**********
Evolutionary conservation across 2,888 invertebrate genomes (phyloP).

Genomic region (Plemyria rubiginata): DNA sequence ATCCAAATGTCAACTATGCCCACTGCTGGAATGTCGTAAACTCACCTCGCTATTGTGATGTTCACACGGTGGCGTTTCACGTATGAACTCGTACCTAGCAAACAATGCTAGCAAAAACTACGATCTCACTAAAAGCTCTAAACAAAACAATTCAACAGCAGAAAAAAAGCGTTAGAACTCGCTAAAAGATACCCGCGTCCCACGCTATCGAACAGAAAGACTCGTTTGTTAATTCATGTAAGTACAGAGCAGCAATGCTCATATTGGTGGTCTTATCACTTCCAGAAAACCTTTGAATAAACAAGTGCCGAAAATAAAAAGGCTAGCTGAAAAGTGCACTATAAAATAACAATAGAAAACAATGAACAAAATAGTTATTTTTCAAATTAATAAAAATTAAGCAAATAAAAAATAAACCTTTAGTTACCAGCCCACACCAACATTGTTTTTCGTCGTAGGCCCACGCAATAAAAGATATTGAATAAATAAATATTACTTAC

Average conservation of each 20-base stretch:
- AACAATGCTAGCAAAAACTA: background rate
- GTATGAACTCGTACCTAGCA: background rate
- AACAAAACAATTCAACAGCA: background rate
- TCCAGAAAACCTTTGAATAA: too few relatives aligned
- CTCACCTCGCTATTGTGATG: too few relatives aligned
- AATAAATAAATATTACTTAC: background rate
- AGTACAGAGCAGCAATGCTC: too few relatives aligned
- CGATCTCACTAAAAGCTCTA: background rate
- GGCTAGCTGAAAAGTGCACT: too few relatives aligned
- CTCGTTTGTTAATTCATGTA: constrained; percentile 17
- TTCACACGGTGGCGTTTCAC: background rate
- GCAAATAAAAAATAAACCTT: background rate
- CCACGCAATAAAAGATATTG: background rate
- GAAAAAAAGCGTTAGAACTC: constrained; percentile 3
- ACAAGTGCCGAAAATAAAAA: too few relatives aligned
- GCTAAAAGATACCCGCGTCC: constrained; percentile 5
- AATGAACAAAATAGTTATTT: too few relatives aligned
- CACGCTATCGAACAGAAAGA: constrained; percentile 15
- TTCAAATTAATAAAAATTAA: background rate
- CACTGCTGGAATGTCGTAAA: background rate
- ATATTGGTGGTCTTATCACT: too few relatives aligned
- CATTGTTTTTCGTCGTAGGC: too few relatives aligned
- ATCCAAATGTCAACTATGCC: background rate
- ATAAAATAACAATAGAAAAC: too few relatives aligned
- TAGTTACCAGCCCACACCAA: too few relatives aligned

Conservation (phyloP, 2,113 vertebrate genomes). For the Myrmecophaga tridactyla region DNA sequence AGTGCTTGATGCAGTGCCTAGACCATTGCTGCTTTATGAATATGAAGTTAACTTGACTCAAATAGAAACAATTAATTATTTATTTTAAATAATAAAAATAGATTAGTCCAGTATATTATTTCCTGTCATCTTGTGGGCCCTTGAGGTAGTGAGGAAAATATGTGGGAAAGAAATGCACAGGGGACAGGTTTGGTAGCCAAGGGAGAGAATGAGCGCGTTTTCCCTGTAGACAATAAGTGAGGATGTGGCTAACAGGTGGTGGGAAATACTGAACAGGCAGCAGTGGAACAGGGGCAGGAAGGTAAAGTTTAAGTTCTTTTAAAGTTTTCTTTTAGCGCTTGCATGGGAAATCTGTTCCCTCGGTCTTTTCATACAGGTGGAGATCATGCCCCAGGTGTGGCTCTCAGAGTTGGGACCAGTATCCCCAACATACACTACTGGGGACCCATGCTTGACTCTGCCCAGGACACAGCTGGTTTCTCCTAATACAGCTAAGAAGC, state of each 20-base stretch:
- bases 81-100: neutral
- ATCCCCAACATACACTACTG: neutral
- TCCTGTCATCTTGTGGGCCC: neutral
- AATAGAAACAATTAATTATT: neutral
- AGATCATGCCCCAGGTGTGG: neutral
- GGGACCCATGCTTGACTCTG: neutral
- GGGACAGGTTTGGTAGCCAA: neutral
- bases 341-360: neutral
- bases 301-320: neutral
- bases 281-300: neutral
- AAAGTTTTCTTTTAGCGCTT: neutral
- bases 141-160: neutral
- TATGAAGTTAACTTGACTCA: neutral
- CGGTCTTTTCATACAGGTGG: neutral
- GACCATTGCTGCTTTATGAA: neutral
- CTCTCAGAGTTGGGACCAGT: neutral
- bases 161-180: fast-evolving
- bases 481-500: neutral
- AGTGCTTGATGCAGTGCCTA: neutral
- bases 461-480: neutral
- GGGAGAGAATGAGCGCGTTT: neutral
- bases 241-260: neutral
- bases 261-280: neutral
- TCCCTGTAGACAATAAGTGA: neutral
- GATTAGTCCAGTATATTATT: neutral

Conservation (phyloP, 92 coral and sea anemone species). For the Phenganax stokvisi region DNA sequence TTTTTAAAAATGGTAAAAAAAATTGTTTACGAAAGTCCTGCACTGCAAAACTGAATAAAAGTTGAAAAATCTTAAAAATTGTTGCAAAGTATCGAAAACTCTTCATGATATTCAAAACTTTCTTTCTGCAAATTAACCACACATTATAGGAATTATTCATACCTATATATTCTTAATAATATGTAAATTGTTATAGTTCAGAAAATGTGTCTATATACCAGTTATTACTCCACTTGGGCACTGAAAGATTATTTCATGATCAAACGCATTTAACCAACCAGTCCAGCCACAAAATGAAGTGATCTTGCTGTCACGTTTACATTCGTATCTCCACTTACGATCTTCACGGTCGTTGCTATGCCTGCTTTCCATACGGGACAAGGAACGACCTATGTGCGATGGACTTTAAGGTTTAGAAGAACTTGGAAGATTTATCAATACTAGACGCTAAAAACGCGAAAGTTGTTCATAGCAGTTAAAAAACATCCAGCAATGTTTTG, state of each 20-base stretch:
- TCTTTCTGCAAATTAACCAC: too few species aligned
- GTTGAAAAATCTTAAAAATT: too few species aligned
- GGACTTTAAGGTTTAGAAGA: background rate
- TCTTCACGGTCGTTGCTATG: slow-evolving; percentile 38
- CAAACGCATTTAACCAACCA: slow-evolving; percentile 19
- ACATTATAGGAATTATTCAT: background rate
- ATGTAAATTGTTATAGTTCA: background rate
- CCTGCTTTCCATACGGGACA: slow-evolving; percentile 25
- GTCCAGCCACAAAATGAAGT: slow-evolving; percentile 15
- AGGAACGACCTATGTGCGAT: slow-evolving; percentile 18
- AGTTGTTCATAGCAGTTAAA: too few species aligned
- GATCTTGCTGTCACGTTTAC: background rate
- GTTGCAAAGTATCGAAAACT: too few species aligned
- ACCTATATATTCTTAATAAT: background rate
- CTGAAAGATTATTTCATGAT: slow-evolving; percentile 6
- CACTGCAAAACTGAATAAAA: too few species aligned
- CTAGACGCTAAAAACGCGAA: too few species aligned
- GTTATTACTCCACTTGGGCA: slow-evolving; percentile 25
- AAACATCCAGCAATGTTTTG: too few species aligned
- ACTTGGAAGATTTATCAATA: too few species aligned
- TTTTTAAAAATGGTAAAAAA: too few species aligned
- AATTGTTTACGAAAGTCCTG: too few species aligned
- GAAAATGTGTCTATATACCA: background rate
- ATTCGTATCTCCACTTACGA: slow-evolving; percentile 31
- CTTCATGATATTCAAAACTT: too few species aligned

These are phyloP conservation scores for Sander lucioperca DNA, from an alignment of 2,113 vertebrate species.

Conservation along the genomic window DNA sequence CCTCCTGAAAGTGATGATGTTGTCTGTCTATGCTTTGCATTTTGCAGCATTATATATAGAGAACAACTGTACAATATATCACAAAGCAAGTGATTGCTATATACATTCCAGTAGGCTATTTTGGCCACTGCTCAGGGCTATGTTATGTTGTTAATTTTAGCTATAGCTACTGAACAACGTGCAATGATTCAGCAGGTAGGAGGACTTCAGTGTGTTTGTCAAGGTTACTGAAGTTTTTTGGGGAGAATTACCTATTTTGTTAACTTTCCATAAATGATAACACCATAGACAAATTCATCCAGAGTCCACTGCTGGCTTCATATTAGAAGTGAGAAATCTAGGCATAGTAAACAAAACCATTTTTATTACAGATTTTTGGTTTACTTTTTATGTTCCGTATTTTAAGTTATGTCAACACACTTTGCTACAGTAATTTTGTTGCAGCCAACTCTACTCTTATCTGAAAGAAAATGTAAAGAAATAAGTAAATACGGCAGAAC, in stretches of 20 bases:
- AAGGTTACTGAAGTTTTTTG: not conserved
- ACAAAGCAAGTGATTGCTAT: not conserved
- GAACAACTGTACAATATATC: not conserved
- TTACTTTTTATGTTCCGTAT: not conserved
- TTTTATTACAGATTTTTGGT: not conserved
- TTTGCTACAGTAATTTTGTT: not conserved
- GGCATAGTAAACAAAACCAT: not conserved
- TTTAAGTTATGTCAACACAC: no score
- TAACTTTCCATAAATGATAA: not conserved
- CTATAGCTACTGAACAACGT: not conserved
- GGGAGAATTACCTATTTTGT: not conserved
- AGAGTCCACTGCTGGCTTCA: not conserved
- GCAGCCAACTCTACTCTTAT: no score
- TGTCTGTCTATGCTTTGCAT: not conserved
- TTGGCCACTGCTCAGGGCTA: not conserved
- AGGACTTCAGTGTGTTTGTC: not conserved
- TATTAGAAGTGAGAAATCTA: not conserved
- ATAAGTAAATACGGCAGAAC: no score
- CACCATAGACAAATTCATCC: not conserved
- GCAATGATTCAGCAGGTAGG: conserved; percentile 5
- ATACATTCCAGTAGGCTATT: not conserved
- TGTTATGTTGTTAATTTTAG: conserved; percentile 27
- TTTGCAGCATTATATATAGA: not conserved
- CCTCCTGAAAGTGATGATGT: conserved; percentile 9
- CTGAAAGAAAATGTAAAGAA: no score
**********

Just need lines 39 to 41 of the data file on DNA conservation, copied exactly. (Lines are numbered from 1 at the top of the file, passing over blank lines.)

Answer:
- bases 281-300: neutral
- AAAGTTTTCTTTTAGCGCTT: neutral
- bases 141-160: neutral